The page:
The more logical adversaries for this season’s endgame figure to be the Crowes, who at least have been hanging around since the premiere, but we still only have a vague sense of what each of them wants. As seen in the final scene, Danny Crewe unleashes chaos at every opportunity—although this particular random act of violence appears to be at Daryl Jr.’s behest—and Boyd seems to have learned just how much of a liability he is. Daryl Jr., on the other hand, remains a wild card more in the sense that it’s not clear what his larger ambitions are; we can see the beginnings of a scheme when he apparently directs Danny to kill the henchman, but what matters is what he intends to do from here. He’s the next logical rival for Boyd now that Johnny has been dealt with, but we’ve reached the point in the season where he needs to be more than just another thorn in Boyd’s side.

Raylan’s story tonight, in which he runs down one-legged cybercriminal T.C. Fleming, feels like the show taking a break from the main action. The structure of that plotline reminds me of season three’s kidney-themed “Thick As Mud”—which I will always insist on calling “The Ballad Of Dewey Crewe”—but the more intriguing parts of Raylan’s story occur on the margins. Both “Thick As Mud” and “Raw Deal” find Raylan staying in the Lexington area to pursue a frankly ridiculous case, but the difference tonight is that his fellow marshals aren’t really in the mood to see the funny side of it. Art openly despises Raylan at this point, and Rachel’s feelings don’t appear too different; only Tim doesn’t seem to have modulated his feelings toward Raylan, but that’s because Tim is too busy forging a beautiful friendship with Chris the IT guy.


The result is that Raylan is presented with the sort of goofy non-Harlan case that should provide him with the perfect opportunity to crack wise and look bemused, but his fellow marshals aren’t going to let him cut loose like that. Art is several light-years past the point of caring about how much Raylan loves the audacity of a given suspect, and Rachel has apparently decided the best course is just to shut Raylan out. All things considered, the story of T.C. Fleming ends up working better as an illustration of Raylan’s shifting circumstances within the office than as a story in its own right, in part because Raylan is quite explicitly being blocked from engaging with the case in the way that he wants. If the point of “Raw Deal” is to isolate and undermine Raylan so that he’s forced to demand that Art either forgive him or reassign him, then the story works well enough. But it’s a frustrating road to that point, and it’s not at all clear how Raylan’s story can proceed now that he has trapped himself and his colleagues in this Nicky Augustine-fueled, passive-aggressive stalemate. Maybe it’s time for that shitstorm to hit.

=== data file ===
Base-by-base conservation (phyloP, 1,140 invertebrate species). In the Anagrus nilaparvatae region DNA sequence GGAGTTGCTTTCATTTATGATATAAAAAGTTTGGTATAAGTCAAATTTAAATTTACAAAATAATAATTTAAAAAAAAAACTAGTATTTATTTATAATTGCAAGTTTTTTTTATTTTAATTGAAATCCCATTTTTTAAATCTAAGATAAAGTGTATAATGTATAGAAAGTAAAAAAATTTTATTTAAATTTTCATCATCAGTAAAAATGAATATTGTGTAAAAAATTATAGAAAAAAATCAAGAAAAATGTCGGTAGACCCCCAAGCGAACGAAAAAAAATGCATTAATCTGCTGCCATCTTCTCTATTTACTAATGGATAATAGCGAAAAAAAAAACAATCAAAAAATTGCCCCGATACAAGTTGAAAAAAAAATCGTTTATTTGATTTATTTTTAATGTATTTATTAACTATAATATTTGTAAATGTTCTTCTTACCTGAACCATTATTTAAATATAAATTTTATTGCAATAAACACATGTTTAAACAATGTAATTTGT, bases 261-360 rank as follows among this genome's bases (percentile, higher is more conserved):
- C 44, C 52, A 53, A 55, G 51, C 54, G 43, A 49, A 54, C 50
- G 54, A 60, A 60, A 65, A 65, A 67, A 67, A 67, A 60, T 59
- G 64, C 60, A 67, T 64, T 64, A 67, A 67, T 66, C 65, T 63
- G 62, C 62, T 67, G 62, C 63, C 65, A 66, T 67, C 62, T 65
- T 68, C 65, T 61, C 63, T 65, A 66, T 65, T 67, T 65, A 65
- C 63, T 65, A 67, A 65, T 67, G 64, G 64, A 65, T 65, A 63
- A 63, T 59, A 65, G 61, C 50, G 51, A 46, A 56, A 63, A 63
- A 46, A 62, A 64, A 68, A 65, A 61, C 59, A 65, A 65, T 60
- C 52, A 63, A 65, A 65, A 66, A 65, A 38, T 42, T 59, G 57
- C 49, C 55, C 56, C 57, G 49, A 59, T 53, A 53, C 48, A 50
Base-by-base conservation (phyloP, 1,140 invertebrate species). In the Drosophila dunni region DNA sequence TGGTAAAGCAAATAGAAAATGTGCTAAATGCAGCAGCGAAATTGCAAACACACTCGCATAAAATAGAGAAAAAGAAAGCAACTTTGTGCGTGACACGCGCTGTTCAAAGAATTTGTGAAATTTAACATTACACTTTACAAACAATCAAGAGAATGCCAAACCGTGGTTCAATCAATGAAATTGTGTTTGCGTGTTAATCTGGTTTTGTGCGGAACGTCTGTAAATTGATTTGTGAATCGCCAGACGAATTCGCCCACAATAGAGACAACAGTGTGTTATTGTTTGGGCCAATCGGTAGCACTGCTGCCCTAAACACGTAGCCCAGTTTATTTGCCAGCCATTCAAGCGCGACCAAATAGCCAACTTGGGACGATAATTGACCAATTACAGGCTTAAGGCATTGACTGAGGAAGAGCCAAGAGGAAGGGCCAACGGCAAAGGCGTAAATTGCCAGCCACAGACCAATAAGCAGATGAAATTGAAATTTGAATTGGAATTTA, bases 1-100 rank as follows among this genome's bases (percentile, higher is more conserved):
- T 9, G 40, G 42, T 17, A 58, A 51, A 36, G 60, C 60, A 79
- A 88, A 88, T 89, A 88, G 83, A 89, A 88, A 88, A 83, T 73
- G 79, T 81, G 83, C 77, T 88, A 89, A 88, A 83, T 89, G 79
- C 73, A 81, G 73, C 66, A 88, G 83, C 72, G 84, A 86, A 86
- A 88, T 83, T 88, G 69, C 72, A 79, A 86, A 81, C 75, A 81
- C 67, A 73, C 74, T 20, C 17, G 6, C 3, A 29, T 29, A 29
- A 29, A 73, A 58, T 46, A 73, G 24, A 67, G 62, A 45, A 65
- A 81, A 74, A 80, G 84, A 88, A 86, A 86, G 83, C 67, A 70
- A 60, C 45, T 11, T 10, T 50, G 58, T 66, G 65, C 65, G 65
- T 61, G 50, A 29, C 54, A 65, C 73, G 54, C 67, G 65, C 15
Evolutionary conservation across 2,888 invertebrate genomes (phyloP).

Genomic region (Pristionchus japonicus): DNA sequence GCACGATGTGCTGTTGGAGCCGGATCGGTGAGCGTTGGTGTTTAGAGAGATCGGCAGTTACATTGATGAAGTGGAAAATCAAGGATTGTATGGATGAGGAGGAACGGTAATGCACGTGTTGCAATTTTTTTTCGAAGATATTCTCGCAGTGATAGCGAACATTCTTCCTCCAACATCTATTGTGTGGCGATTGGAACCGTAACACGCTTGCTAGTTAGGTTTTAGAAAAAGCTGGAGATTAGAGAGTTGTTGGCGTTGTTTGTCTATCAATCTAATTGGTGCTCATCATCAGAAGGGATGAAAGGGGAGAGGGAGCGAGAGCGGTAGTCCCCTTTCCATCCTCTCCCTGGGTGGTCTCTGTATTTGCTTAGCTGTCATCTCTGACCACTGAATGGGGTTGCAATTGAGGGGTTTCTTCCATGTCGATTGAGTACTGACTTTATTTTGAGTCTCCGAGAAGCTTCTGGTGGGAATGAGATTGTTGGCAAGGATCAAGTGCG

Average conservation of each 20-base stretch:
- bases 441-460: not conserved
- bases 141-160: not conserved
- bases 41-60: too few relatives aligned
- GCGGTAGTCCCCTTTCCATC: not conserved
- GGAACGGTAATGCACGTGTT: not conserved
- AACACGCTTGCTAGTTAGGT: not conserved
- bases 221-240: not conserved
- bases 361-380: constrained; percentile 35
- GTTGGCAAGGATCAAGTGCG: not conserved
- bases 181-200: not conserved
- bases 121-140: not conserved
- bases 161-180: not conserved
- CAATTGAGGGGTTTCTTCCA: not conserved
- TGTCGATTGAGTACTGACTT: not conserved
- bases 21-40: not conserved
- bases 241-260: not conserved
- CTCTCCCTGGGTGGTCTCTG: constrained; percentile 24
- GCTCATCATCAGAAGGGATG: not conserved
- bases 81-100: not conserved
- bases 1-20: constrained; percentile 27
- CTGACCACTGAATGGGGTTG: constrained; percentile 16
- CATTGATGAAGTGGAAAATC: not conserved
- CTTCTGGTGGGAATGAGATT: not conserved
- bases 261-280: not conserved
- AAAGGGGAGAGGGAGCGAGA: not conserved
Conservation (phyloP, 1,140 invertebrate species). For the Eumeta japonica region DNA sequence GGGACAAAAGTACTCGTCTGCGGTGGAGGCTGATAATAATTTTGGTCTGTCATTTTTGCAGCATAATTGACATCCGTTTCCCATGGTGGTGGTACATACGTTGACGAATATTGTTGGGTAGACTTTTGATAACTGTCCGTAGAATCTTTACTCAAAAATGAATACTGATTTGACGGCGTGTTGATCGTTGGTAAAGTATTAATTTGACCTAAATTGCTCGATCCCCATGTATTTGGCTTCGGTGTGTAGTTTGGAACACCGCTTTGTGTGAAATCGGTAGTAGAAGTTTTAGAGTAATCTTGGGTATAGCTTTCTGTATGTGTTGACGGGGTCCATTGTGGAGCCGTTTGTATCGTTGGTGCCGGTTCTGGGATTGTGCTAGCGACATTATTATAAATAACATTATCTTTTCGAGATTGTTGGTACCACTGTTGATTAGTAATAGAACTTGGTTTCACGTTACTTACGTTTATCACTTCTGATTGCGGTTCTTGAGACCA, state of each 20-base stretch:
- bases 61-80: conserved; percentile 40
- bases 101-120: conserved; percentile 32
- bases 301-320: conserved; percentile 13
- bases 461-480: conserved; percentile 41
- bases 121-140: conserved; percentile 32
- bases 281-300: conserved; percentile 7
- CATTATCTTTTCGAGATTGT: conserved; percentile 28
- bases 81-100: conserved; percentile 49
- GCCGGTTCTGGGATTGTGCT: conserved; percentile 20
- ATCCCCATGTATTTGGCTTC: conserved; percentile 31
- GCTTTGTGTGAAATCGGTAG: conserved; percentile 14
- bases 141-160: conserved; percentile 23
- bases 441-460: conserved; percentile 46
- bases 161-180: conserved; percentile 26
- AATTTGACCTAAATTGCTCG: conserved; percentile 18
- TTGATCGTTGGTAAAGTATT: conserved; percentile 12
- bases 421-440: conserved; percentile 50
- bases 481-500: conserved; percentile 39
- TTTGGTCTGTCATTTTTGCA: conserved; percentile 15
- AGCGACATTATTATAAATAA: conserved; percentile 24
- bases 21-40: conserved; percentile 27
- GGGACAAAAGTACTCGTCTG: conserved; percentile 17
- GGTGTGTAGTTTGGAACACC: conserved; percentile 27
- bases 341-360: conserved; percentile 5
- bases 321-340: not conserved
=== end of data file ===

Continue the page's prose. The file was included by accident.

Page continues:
Stray observations:

  • Much as I wasn’t all that crazy about Raylan’s story tonight, I’ll admit that I enjoyed the consummate jerkiness of Larry Salmeron. Leaving aside the idiocy of threatening to turn over to the police a conversation in which he clearly threatens bodily harm to T.C., he finds the single dumbest way to get himself killed in his decision to lowball his hired muscle.
  • “Is there any way to put a reply on T.C.’s blog?” “God no. The technology to reply to a post is decades away.” Also, that exchange was fantastic. Honestly, much I was disappointed with the story overall, I won’t deny that a lot of the little moments worked great, and Chris was fun throughout.
  • “I find your blatant abuse of government privilege incredibly sexy.” Another character I’m having trouble getting a read on is Wendy Crowe. I’m guessing we’ll find out fairly soon which way she’s going to jump. It was also nice to see that the show hasn’t forgotten that Daryl and Danny killed their brother Dilly back in the season opener.
  • Kendall Crowe is so fed up with his current situation that he decides to reach out to his Uncle Jack. That should work out great, because, if Breaking Bad has taught us anything, it’s that nothing bad can ever come of calling in Uncle Jack.